Africa is the fastest growing Foreign Direct Investment (FDI) market in the world. From 1990 to 2013 FDI inflows into Africa increased 19 fold – from $3 billion to $57 billion. This has opened the door for great opportunities, says Gavin Commins, CEO of The Valuator Group, which is headquartered in Cape Town.
Forward looking companies in South Africa and worldwide, says Commins, have in recent years bolstered their profits and their growth by expanding into Africa and some of these can now justifiably claim to have ‘African knowhow’, an understanding of how businesses and governments work in this continent.
It is logical, said Commins, that certain South African businesses, particularly those which have acquired African experience, should see the African continent as their rightful playground, an area in which they are probably better equipped to perform than others. Nevertheless, he said, the continent has never been an easy nut to crack – and many South African businesses and investors from other countries, keen to capitalize on all that Africa can offer, have burnt their fingers here as a result of doing insufficient initial investigation.
Talking recently to potential Middle Eastern investors looking for opportunities in Africa, Commins stressed the huge importance of using a professional valuation service before making decisions on expansion into Africa.
“In most cases,” said Commins, “new investors in Africa will be looking to amalgamate with or buy into an operation or set up on their own. They are likely as part of the process to be looking at buying buildings, equipment, plant and other assets, the values of which can be\ hard to assess in countries so very different from those in the more developed world.”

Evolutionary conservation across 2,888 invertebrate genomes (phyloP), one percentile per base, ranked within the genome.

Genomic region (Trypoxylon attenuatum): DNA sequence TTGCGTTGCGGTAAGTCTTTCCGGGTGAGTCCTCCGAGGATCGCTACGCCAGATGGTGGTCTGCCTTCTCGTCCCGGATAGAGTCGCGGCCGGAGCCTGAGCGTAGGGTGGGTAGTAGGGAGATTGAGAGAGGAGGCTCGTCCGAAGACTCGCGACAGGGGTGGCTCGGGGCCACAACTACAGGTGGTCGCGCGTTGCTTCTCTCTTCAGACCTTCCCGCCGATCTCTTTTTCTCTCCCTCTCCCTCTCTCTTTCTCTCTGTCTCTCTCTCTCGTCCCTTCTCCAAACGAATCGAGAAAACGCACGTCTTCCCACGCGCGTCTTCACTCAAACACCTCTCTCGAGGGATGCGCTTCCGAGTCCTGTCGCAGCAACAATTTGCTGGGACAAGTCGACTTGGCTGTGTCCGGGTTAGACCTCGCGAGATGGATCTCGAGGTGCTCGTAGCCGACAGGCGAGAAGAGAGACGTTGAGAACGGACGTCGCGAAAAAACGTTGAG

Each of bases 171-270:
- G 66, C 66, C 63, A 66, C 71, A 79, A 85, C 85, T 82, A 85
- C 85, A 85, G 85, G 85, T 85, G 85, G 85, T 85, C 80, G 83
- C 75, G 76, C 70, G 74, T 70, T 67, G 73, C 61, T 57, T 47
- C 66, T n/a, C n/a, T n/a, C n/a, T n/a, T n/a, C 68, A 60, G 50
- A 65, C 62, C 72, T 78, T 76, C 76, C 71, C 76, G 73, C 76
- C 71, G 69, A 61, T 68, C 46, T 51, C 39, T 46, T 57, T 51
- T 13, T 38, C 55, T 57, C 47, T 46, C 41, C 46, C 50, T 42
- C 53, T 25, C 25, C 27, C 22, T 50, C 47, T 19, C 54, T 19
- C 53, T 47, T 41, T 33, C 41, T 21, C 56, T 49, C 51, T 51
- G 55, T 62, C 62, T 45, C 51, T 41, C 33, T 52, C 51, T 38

In these situations, said Commins, it is demonstrably useful – and a wise precaution – to employ a valuation company such as The Valuator Group which has multi-faceted experience and is able to put accurate values on any business in Africa and its key assets. In the process they will also give advice on the viability of the operation and its future prospects. (A service of this kind, added Commins, would cover not only market values but also insurance values.)
The Valuator Group, said Commins, is now involved in this way with many companies throughout Southern, Western and Eastern Africa and has offices and/or associates in Ghana, Zambia, Mauritius and the major centres of South Africa. They are currently negotiating to open offices in Tanzania, Kenya and Nigeria and here are teaming up with local professionals to provide all-inclusive valuation packages.
The Valuator Group is also now targeting the Middle East and has just finalized the opening of an office in Dubai to service Middle Eastern clients. This, said Commins, could be one of the most significant moves ever made by the company.
“Huge investment is pouring into Africa from the Middle East and we see ourselves not only servicing our clients from the Middle East with valuations but also ‘holding their hands’ as they gain a foothold in Africa, making use of our experience and contacts throughout the continent,” said Commins.
One of the reasons why The Valuator Group has found itself appreciated in Africa, said Commins, is that valuations here are often required by governments and parastatals as a prerequisite for loans from the big international public funding agencies such as the World Bank, the IMF and the other organizations involved with local upliftment and partnership programmes. Nevertheless, it is the chance of introducing new business to Africa that excites The Valuator Group team the most and this, he said, is only now really starting to take off.
“Our aim,” said Commins, “is to partner with any companies, whether African or international, which are offering services to, or are investors in Africa. We want to help them to set up successful local businesses. When our clients use our services we can guarantee that they will benefit and new clients have time and again testified that with our help it becomes easier to ensure that whatever investment they are looking at is accurately priced and has a fair value in an environment where many different, often unique, factors must be taken into consideration. Our experience and knowledge are useful to such people, not only as a one-off initial exercise but also on an ongoing basis – and I must stress that in my view those companies moving into Africa right now are likely to be seen ten years down the line as the ones with real foresight.”